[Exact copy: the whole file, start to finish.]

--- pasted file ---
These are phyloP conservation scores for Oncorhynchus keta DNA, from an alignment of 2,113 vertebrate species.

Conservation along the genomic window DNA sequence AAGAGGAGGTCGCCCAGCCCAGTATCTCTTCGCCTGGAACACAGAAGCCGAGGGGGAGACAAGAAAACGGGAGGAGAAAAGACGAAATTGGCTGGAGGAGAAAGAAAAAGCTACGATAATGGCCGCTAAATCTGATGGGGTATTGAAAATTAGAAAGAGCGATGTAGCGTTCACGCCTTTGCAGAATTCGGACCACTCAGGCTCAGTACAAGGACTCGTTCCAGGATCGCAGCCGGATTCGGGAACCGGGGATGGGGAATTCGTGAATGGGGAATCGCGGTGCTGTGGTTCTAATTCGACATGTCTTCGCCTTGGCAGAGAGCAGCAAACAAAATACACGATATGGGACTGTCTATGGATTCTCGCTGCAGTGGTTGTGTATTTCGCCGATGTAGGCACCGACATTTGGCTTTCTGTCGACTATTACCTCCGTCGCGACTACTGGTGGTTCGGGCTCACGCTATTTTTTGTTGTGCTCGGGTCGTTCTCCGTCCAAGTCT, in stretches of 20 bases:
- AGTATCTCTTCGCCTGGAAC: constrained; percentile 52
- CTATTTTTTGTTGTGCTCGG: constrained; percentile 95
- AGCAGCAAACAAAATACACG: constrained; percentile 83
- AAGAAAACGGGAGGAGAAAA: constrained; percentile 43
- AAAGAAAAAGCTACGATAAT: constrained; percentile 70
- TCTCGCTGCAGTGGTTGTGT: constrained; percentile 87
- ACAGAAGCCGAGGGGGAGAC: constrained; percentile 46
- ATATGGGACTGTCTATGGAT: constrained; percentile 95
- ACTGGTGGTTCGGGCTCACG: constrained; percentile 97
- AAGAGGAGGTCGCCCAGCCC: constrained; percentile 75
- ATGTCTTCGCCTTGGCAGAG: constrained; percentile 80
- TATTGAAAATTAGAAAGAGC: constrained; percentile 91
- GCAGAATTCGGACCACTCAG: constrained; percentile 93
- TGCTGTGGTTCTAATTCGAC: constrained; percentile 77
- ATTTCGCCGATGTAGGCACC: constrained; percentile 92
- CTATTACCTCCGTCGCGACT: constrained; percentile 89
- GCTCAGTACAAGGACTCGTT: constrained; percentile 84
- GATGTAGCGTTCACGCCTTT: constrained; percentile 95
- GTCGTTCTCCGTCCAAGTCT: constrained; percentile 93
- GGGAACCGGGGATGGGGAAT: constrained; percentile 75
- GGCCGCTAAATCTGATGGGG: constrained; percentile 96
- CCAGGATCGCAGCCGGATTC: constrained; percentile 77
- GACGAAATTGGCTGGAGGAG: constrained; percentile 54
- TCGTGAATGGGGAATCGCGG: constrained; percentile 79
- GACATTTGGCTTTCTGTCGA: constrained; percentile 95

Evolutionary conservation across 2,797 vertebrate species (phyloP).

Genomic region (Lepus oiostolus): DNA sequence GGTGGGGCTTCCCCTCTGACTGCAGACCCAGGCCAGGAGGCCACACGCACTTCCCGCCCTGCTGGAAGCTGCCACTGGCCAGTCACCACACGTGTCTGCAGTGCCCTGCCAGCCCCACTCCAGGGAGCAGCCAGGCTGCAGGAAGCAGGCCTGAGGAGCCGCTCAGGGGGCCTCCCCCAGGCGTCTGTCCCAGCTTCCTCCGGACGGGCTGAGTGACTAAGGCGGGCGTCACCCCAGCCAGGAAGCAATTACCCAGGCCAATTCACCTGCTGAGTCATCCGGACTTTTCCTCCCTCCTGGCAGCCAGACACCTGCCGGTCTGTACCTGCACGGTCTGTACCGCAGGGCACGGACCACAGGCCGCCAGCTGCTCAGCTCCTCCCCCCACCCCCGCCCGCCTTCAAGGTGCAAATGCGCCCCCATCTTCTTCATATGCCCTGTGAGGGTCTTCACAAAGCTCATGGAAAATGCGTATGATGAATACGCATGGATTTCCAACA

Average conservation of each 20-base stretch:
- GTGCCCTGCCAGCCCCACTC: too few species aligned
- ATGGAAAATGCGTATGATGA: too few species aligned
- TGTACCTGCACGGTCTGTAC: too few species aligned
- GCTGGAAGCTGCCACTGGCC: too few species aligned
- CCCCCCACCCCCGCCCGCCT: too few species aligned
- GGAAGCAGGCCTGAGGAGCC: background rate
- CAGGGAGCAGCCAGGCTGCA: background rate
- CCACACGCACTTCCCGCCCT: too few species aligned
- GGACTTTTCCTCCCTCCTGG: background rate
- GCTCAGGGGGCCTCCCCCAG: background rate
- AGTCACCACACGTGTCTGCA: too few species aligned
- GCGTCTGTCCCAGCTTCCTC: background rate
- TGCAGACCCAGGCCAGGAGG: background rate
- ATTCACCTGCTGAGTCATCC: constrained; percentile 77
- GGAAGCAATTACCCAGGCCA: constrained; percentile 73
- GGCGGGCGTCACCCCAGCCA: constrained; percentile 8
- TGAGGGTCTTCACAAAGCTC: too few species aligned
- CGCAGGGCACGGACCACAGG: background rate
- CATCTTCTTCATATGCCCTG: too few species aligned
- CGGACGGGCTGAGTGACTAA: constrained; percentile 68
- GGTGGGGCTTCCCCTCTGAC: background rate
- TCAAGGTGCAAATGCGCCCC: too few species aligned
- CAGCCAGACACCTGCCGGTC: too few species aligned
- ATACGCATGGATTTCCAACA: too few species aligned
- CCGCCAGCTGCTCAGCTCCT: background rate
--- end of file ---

These are phyloP conservation scores for Oncorhynchus keta DNA, from an alignment of 2,113 vertebrate species.

Conservation along the genomic window DNA sequence AAGAGGAGGTCGCCCAGCCCAGTATCTCTTCGCCTGGAACACAGAAGCCGAGGGGGAGACAAGAAAACGGGAGGAGAAAAGACGAAATTGGCTGGAGGAGAAAGAAAAAGCTACGATAATGGCCGCTAAATCTGATGGGGTATTGAAAATTAGAAAGAGCGATGTAGCGTTCACGCCTTTGCAGAATTCGGACCACTCAGGCTCAGTACAAGGACTCGTTCCAGGATCGCAGCCGGATTCGGGAACCGGGGATGGGGAATTCGTGAATGGGGAATCGCGGTGCTGTGGTTCTAATTCGACATGTCTTCGCCTTGGCAGAGAGCAGCAAACAAAATACACGATATGGGACTGTCTATGGATTCTCGCTGCAGTGGTTGTGTATTTCGCCGATGTAGGCACCGACATTTGGCTTTCTGTCGACTATTACCTCCGTCGCGACTACTGGTGGTTCGGGCTCACGCTATTTTTTGTTGTGCTCGGGTCGTTCTCCGTCCAAGTCT, in stretches of 20 bases:
- AGTATCTCTTCGCCTGGAAC: constrained; percentile 52
- CTATTTTTTGTTGTGCTCGG: constrained; percentile 95
- AGCAGCAAACAAAATACACG: constrained; percentile 83
- AAGAAAACGGGAGGAGAAAA: constrained; percentile 43
- AAAGAAAAAGCTACGATAAT: constrained; percentile 70
- TCTCGCTGCAGTGGTTGTGT: constrained; percentile 87
- ACAGAAGCCGAGGGGGAGAC: constrained; percentile 46
- ATATGGGACTGTCTATGGAT: constrained; percentile 95
- ACTGGTGGTTCGGGCTCACG: constrained; percentile 97
- AAGAGGAGGTCGCCCAGCCC: constrained; percentile 75
- ATGTCTTCGCCTTGGCAGAG: constrained; percentile 80
- TATTGAAAATTAGAAAGAGC: constrained; percentile 91
- GCAGAATTCGGACCACTCAG: constrained; percentile 93
- TGCTGTGGTTCTAATTCGAC: constrained; percentile 77
- ATTTCGCCGATGTAGGCACC: constrained; percentile 92
- CTATTACCTCCGTCGCGACT: constrained; percentile 89
- GCTCAGTACAAGGACTCGTT: constrained; percentile 84
- GATGTAGCGTTCACGCCTTT: constrained; percentile 95
- GTCGTTCTCCGTCCAAGTCT: constrained; percentile 93
- GGGAACCGGGGATGGGGAAT: constrained; percentile 75
- GGCCGCTAAATCTGATGGGG: constrained; percentile 96
- CCAGGATCGCAGCCGGATTC: constrained; percentile 77
- GACGAAATTGGCTGGAGGAG: constrained; percentile 54
- TCGTGAATGGGGAATCGCGG: constrained; percentile 79
- GACATTTGGCTTTCTGTCGA: constrained; percentile 95

Evolutionary conservation across 2,797 vertebrate species (phyloP).

Genomic region (Lepus oiostolus): DNA sequence GGTGGGGCTTCCCCTCTGACTGCAGACCCAGGCCAGGAGGCCACACGCACTTCCCGCCCTGCTGGAAGCTGCCACTGGCCAGTCACCACACGTGTCTGCAGTGCCCTGCCAGCCCCACTCCAGGGAGCAGCCAGGCTGCAGGAAGCAGGCCTGAGGAGCCGCTCAGGGGGCCTCCCCCAGGCGTCTGTCCCAGCTTCCTCCGGACGGGCTGAGTGACTAAGGCGGGCGTCACCCCAGCCAGGAAGCAATTACCCAGGCCAATTCACCTGCTGAGTCATCCGGACTTTTCCTCCCTCCTGGCAGCCAGACACCTGCCGGTCTGTACCTGCACGGTCTGTACCGCAGGGCACGGACCACAGGCCGCCAGCTGCTCAGCTCCTCCCCCCACCCCCGCCCGCCTTCAAGGTGCAAATGCGCCCCCATCTTCTTCATATGCCCTGTGAGGGTCTTCACAAAGCTCATGGAAAATGCGTATGATGAATACGCATGGATTTCCAACA

Average conservation of each 20-base stretch:
- GTGCCCTGCCAGCCCCACTC: too few species aligned
- ATGGAAAATGCGTATGATGA: too few species aligned
- TGTACCTGCACGGTCTGTAC: too few species aligned
- GCTGGAAGCTGCCACTGGCC: too few species aligned
- CCCCCCACCCCCGCCCGCCT: too few species aligned
- GGAAGCAGGCCTGAGGAGCC: background rate
- CAGGGAGCAGCCAGGCTGCA: background rate
- CCACACGCACTTCCCGCCCT: too few species aligned
- GGACTTTTCCTCCCTCCTGG: background rate
- GCTCAGGGGGCCTCCCCCAG: background rate
- AGTCACCACACGTGTCTGCA: too few species aligned
- GCGTCTGTCCCAGCTTCCTC: background rate
- TGCAGACCCAGGCCAGGAGG: background rate
- ATTCACCTGCTGAGTCATCC: constrained; percentile 77
- GGAAGCAATTACCCAGGCCA: constrained; percentile 73
- GGCGGGCGTCACCCCAGCCA: constrained; percentile 8
- TGAGGGTCTTCACAAAGCTC: too few species aligned
- CGCAGGGCACGGACCACAGG: background rate
- CATCTTCTTCATATGCCCTG: too few species aligned
- CGGACGGGCTGAGTGACTAA: constrained; percentile 68
- GGTGGGGCTTCCCCTCTGAC: background rate
- TCAAGGTGCAAATGCGCCCC: too few species aligned
- CAGCCAGACACCTGCCGGTC: too few species aligned
- ATACGCATGGATTTCCAACA: too few species aligned
- CCGCCAGCTGCTCAGCTCCT: background rate